A housing project that has faced its share of problems getting started was celebrated Tuesday as an important development in east Macon.
Various housing and construction officials joined Macon-Bibb County leaders on a sunny day to recognize the construction taking place at the former Henry A. Hunt Elementary School that will become the site of a senior apartment village. Crews begin demolishing two of the former buildings in February, and now work has started on turning the remaining building that once housed the school's auditorium and cafeteria into a community building for residents.
The construction is being led by Stafford Builders & Consultants. The complex at 900 Shurling Drive should be completed by February 2017, said Shawn Stafford, president and founder of Stafford Builders.
"The train has already left the station, and our next stop will be affordable senior housing in this community," he said during Tuesday's groundbreaking.
Once completed, two new buildings will both have 30 apartments, and the community building will feature a computer room and fitness center. The 36 one-bedroom and 24 two-bedroom apartments will be income based for people 62 years and older. The complex was designed by BTBB inc. Architects/Planners.
Getting the project ready for a groundbreaking took more effort than expected, in part because it faced severe budget constraints last June, said Bruce Gerwig, president and CEO of the Macon Housing Authority's nonprofit arm, In-Fill Housing Inc., the developer behind the Hunt development.
To combat that, a revised site plan was developed, and the project received a $450,000 loan from federal Community Development Block Grant funds, he said.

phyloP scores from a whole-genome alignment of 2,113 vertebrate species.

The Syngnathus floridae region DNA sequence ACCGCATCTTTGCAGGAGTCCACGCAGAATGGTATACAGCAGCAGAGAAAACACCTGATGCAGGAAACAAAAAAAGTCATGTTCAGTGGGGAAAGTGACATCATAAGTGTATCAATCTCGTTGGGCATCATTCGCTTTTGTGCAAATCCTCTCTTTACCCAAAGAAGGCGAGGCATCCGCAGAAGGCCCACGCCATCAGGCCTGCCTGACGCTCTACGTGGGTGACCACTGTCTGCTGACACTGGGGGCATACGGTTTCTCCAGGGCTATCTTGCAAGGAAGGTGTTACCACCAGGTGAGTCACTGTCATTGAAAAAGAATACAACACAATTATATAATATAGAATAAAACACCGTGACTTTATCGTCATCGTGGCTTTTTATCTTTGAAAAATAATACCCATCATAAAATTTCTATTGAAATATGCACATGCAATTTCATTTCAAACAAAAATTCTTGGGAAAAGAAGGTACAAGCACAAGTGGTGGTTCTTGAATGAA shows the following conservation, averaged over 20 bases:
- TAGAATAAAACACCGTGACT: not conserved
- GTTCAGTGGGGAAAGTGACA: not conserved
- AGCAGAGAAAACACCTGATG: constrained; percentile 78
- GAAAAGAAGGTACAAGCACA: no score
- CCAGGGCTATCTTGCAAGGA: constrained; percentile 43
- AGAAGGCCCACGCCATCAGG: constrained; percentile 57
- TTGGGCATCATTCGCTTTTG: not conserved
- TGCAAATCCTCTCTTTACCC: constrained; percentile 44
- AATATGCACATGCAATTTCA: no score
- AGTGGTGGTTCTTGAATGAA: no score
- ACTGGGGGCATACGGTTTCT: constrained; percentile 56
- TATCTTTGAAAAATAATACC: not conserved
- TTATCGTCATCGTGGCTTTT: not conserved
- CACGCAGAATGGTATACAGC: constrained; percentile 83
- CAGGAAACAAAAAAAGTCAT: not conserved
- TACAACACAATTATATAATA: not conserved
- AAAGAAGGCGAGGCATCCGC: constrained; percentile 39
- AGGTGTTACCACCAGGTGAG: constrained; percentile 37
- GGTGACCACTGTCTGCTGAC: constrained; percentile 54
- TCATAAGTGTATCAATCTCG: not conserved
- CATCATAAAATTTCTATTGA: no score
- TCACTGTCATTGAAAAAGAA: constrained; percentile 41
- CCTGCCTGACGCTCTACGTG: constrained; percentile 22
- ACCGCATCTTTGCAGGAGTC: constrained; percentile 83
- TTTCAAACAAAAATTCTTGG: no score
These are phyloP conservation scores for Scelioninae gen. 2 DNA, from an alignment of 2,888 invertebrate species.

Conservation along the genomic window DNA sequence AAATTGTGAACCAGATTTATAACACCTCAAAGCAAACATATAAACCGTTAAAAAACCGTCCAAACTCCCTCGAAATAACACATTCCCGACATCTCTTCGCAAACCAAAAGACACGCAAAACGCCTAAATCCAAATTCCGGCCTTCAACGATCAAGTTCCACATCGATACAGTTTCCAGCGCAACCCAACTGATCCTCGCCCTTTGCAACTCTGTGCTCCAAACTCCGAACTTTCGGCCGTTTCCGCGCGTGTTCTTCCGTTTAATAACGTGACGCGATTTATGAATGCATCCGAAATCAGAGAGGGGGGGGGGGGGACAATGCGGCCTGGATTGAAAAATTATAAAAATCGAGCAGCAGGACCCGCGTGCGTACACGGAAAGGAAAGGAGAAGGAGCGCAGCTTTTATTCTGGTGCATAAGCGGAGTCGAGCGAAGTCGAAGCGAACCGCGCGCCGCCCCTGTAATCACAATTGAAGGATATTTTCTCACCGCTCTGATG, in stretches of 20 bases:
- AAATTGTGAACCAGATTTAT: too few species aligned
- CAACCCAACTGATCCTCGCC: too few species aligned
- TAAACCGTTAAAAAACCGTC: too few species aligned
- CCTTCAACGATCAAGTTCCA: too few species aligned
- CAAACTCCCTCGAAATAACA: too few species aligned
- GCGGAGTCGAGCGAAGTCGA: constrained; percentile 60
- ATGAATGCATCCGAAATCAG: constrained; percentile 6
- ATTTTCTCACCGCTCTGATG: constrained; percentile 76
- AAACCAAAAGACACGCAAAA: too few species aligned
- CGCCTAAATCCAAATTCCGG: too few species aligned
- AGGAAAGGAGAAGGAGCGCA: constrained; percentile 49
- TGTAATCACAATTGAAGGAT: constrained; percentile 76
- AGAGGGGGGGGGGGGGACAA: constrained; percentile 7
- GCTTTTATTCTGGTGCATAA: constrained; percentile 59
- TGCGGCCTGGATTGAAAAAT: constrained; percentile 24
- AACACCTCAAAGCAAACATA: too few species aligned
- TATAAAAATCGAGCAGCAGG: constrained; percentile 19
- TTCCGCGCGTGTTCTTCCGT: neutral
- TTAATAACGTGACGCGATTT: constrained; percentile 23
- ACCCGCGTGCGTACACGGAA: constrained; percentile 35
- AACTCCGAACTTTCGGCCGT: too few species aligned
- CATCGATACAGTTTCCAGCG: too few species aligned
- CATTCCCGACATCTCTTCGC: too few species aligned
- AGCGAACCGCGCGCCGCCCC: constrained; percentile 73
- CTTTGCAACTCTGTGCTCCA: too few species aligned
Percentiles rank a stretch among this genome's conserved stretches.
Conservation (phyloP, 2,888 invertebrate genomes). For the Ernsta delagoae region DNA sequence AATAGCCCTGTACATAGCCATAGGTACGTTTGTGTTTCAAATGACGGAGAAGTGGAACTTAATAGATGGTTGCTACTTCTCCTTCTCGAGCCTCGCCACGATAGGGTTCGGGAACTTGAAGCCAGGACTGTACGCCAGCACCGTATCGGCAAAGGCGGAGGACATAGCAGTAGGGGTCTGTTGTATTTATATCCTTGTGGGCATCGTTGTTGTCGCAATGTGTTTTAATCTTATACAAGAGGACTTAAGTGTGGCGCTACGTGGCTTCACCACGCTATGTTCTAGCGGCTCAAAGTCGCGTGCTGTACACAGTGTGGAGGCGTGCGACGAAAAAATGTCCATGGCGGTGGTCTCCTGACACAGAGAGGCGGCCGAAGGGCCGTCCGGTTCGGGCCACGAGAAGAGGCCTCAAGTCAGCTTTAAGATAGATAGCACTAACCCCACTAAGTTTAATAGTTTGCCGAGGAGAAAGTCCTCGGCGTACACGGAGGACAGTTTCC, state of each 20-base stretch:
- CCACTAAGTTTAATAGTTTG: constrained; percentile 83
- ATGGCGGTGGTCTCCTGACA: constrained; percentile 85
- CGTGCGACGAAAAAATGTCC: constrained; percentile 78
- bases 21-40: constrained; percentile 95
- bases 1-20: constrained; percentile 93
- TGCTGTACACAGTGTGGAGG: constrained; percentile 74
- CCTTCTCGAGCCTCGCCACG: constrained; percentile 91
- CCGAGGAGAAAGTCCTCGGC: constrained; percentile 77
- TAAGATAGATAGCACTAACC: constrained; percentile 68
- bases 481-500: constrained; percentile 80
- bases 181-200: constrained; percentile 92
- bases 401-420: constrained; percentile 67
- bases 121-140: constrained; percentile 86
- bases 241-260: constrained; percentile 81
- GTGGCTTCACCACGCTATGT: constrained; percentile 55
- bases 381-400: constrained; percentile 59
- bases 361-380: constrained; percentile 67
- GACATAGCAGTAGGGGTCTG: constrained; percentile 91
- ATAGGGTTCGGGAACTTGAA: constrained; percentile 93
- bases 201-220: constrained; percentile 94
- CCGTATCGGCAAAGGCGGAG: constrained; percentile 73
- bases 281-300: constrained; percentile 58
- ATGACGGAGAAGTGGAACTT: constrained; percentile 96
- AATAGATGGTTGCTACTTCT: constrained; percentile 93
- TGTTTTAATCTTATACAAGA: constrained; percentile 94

"Macon-Bibb County (also) dug real deep with an additional $1 million (of funds)," Gerwig said.
In the fall of 2015, officials worked through getting various approvals from agencies involved with historic preservation as well as HUD and the Georgia Department of Community Affairs. The overall $11.3 million project also has received about $9 million in private investment.
"These changes and approvals took a lot of time," Gerwig said.
Gerwig said he thinks the buildings had been vacant since 2003. Before construction began, there was a blackboard in one of the classrooms with "2003" written on it.
"When we took over, there were classroom materials all over," he said. "It was almost like people had school one day and left out."
Having dilapidated structures become modern homes will be an asset to east Macon, Mayor Robert Reichert said.
"I think it will be a blessing to be this close in town and have this many amenities nearby," he said.
County Commissioner Elaine Lucas, who taught at the school during part of the 1990s and represents the district where it's located, said the neighborhood around the Hunt School also will get some revitalization through blight funds.
"This (Hunt) project will spur something in this district -- the kinds of things we need all over this district and county," she said.
Information from The Telegraph's archives was used in this report. To contact writer Stanley Dunlap, call 744-4623 or find him on Twitter@stan_telegraph.